In the mid 1980s, Swaroop Sampat Rawal was at the peak of her acting career with Kundan Shah's hit television sitcom Yeh Jo Hai Zindagi, where she played Renu, the wife of the late actor Shafi Inamdar. Then she slowly pulled herself out of the acting world, playing the real-life role of the wife of actor Paresh Rawal. Together, they raised two sons.
But then Rawal took a remarkable step to develop another career. She worked on a PhD focusing on education, drama and learning disabilities. She recently wrote a book titled Learning Disabilities in a Nutshell: Dyslexia, Dysgraphia, Dyscalculia, Dyspraxia. She describes the book as an introduction to various forms of learning disabilities to parents.
Aamir Khan, whose directorial debut Taare Zameen Par brought the issue of dyslexia into the mainstream conversation in India, has written the foreward.
Rawal has now taken her specialty to the practical level. For the last two years she has been training primary school teachers in Gujarat on using theatre as a means to develop life skills. She works under the auspices of the Gujarat Council for Educational Research and Training.
"Narendra Modi calls me Gujarat's masterji," she says, laughing and sipping coffee in her hotel lobby in midtown Manhattan.
"When I close my eyes and think of my childhood, my first memories are of theatre," says Rawal, 51.
Her father Bachu Sampat was a well-known Gujarati theatre personality in Mumbai. She studied sciences and wanted to become a doctor like her mother, who is a surgical oncologist. But in college, she continued with her passion for theatre, first managing backstage work and then landing a small role in a Gujarati version of Peter Shaffer's Equus. She would later marry the lead actor in the production Paresh Rawal and act in the hit television show with Inamdar, who played the role of the psychiatrist.
She wore other feathers in her hat including that of a model. In 1979, she was crowned Miss India. Naturally, films and television offers started coming her way. Yeh Jo Hai Zindagi started in 1984 and ended after two successful seasons.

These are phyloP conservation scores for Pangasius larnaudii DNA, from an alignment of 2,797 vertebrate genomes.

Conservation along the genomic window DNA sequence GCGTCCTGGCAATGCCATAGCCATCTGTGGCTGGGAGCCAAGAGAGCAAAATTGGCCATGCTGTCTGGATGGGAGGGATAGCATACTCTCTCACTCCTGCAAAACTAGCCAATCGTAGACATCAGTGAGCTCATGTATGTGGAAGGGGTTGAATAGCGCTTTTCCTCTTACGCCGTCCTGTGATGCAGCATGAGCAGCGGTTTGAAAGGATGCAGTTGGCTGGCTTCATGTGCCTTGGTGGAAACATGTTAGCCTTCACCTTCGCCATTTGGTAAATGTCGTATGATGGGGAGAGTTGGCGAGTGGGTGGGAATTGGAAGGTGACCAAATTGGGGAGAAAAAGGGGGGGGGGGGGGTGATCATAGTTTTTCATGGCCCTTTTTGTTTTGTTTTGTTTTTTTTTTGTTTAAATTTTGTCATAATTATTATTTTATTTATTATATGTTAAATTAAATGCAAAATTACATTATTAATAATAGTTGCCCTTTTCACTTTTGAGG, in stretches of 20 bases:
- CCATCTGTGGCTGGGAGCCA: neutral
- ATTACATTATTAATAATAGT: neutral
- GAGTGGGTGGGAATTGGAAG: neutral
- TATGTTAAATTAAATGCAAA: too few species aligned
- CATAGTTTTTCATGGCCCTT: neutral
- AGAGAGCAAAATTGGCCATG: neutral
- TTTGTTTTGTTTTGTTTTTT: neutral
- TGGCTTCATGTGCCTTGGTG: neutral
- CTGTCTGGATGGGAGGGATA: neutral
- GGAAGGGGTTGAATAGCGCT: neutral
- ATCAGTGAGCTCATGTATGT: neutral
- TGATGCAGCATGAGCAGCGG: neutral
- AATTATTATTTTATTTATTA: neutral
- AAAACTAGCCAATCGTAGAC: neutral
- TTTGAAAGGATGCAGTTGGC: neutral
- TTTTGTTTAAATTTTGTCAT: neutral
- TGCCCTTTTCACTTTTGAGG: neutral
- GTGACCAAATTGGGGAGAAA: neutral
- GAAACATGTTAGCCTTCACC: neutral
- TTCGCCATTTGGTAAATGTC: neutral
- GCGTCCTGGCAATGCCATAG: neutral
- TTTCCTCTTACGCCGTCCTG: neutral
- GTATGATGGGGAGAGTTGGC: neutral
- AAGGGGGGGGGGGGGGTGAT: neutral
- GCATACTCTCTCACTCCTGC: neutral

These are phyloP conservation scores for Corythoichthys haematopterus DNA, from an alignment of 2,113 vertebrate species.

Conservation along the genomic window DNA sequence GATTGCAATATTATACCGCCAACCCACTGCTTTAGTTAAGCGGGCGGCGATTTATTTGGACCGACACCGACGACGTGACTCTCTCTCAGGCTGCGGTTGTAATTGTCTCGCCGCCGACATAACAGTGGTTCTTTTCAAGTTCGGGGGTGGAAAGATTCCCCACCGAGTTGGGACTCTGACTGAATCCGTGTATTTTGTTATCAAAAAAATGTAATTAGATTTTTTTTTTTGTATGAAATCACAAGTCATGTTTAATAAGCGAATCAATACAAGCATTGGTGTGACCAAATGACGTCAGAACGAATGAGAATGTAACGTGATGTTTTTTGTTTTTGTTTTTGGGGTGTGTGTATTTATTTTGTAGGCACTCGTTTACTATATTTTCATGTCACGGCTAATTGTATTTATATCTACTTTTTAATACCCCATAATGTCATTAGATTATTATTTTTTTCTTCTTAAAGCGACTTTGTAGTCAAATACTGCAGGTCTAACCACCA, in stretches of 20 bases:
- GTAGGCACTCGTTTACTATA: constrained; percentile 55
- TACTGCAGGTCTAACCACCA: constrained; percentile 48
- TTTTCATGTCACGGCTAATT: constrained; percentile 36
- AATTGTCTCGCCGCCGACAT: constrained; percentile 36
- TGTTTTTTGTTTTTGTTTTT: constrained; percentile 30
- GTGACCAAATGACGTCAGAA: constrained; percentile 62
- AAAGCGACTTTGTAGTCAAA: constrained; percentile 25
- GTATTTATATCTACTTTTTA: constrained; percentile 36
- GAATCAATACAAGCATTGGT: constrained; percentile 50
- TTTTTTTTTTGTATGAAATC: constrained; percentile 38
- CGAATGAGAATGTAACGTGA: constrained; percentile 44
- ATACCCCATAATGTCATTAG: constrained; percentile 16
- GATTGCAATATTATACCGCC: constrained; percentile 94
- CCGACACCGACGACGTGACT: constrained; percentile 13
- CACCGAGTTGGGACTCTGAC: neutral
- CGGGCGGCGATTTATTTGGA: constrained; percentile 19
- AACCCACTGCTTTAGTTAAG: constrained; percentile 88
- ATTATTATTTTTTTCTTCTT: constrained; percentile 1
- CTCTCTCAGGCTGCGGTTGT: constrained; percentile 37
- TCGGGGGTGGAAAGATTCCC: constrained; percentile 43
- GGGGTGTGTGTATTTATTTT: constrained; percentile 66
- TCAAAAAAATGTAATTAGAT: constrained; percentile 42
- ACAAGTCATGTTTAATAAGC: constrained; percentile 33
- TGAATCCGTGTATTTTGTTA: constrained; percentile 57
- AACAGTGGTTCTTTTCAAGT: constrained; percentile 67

When her kids were young, Rawal took Ikebana classes. "I got a degree from Japan," she recalls, adding that she was quickly bored. "That's one hour's work in a week. The flowers lasted the whole week and how many times in a day was I going to do that. And I was not the coffee clubs type of a person."
Due to her involvement with the PTA at her sons' school in Mumbai she enlisted for a course on understanding learning disabilities among children. That evolved into an internship with one of her teachers where she had the opportunity to interact with kids who suffered from those disabilities.
"I did theatre exercises with them," she says, about meeting with nine children in Mumbai. "I did whatever came to my mind -- communications skills, eye contact, whatever I learnt in theatre."
That experience led her to apply for a longer course at the University of Worcester in the United Kingdom. The university instead recommended that she should consider joining its doctoral programme. She got a full scholarship and the university also reduced her attendance requirements so she could stay mostly in Mumbai. Rawal received her doctoral degree in 2006. Her thesis was titled: The role of drama in enhancing life skills in children with specific learning difficulties in a Mumbai school: My reflective account.
Things did not go smoothly for Rawal after she received her PhD degree. She wrote several letters to the central government-run National Council of Education Research and Training and even to ministers in Maharashtra. But she got no responses until she finally wrote directly to Modi, the chief minister of Gujarat.
Modi wrote back to her and even met with her for a couple of hours. "He is so sharp and he answers his own e-mails," she says.
Was it possible that Modi responded to her e-mail, because he knew she was married to Paresh Rawal? "But I am the same person who wrote to those ministers in Maharashtra," she adds. "They didn't respond to me."
For the past two years now Rawal travels to Gandhinagar in Gujarat where she provides training to teachers using drama techniques on issues including creative thinking, decision making, problem solving, understanding emotions and also coping with stress. Her current training programme in Gujarat focuses on all children, and not just those suffering from learning disabilities. But in July she plans to also start a programme for children with learning disabilities.
"What I am doing now is a whole new way of teaching," she says. This is not about making money because I am making no money. If I wanted to make money I would still be doing TV and films. There are so many serials I have refused, even now. And then there are roles in ad films. I just don't do it because now I don't have time for it."
She acknowledges that things are evolving in India's educational system. And there are at least six states including, Delhi, Maharashtra, Karnataka and Tamil Nadu with projects focused on kids with special needs.
"But there is so much to be done," she adds. "You cannot sit back and relax because when you go to the villages you realise the ground reality. I am a person with the proper Indian education. But there is a huge discrepancy between me and a village woman. When I meet some of these kids' mothers -- in fact they have grandmothers of my age -- I realise that they have not achieved much beyond raising their children. And here I have started a whole new phase in my life."